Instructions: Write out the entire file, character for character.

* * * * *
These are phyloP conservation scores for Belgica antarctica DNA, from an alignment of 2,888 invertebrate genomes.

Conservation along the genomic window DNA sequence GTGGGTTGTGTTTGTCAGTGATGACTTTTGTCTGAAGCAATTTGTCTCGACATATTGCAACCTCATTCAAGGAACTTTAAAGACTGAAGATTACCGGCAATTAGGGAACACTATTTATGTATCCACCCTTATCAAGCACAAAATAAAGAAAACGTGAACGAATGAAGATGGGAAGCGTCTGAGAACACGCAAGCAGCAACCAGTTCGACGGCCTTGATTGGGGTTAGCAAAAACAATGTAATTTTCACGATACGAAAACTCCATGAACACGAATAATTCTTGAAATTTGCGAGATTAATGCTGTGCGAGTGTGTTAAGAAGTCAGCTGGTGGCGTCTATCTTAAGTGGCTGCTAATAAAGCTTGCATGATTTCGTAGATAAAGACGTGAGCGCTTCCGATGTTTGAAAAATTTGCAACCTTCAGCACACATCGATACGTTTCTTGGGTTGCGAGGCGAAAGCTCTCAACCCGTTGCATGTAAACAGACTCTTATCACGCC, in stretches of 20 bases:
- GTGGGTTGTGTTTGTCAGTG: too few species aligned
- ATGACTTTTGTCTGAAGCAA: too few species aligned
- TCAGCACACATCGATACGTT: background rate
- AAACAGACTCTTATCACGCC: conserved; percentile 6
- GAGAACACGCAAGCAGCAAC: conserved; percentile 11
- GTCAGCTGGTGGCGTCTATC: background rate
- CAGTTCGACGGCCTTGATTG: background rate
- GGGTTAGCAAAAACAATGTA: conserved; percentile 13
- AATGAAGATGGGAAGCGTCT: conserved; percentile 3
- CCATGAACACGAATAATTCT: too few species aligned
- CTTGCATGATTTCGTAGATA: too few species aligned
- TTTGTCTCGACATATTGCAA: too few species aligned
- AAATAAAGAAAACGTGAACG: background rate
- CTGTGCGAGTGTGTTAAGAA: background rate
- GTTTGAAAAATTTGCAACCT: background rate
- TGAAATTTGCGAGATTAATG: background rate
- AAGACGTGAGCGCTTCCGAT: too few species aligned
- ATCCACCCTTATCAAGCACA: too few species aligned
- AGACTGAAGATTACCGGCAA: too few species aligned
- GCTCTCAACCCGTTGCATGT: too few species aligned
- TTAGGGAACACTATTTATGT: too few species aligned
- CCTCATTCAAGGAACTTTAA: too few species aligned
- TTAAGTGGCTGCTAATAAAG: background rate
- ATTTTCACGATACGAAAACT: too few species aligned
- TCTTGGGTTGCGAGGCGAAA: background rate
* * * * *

These are phyloP conservation scores for Belgica antarctica DNA, from an alignment of 2,888 invertebrate genomes.

Conservation along the genomic window DNA sequence GTGGGTTGTGTTTGTCAGTGATGACTTTTGTCTGAAGCAATTTGTCTCGACATATTGCAACCTCATTCAAGGAACTTTAAAGACTGAAGATTACCGGCAATTAGGGAACACTATTTATGTATCCACCCTTATCAAGCACAAAATAAAGAAAACGTGAACGAATGAAGATGGGAAGCGTCTGAGAACACGCAAGCAGCAACCAGTTCGACGGCCTTGATTGGGGTTAGCAAAAACAATGTAATTTTCACGATACGAAAACTCCATGAACACGAATAATTCTTGAAATTTGCGAGATTAATGCTGTGCGAGTGTGTTAAGAAGTCAGCTGGTGGCGTCTATCTTAAGTGGCTGCTAATAAAGCTTGCATGATTTCGTAGATAAAGACGTGAGCGCTTCCGATGTTTGAAAAATTTGCAACCTTCAGCACACATCGATACGTTTCTTGGGTTGCGAGGCGAAAGCTCTCAACCCGTTGCATGTAAACAGACTCTTATCACGCC, in stretches of 20 bases:
- GTGGGTTGTGTTTGTCAGTG: too few species aligned
- ATGACTTTTGTCTGAAGCAA: too few species aligned
- TCAGCACACATCGATACGTT: background rate
- AAACAGACTCTTATCACGCC: conserved; percentile 6
- GAGAACACGCAAGCAGCAAC: conserved; percentile 11
- GTCAGCTGGTGGCGTCTATC: background rate
- CAGTTCGACGGCCTTGATTG: background rate
- GGGTTAGCAAAAACAATGTA: conserved; percentile 13
- AATGAAGATGGGAAGCGTCT: conserved; percentile 3
- CCATGAACACGAATAATTCT: too few species aligned
- CTTGCATGATTTCGTAGATA: too few species aligned
- TTTGTCTCGACATATTGCAA: too few species aligned
- AAATAAAGAAAACGTGAACG: background rate
- CTGTGCGAGTGTGTTAAGAA: background rate
- GTTTGAAAAATTTGCAACCT: background rate
- TGAAATTTGCGAGATTAATG: background rate
- AAGACGTGAGCGCTTCCGAT: too few species aligned
- ATCCACCCTTATCAAGCACA: too few species aligned
- AGACTGAAGATTACCGGCAA: too few species aligned
- GCTCTCAACCCGTTGCATGT: too few species aligned
- TTAGGGAACACTATTTATGT: too few species aligned
- CCTCATTCAAGGAACTTTAA: too few species aligned
- TTAAGTGGCTGCTAATAAAG: background rate
- ATTTTCACGATACGAAAACT: too few species aligned
- TCTTGGGTTGCGAGGCGAAA: background rate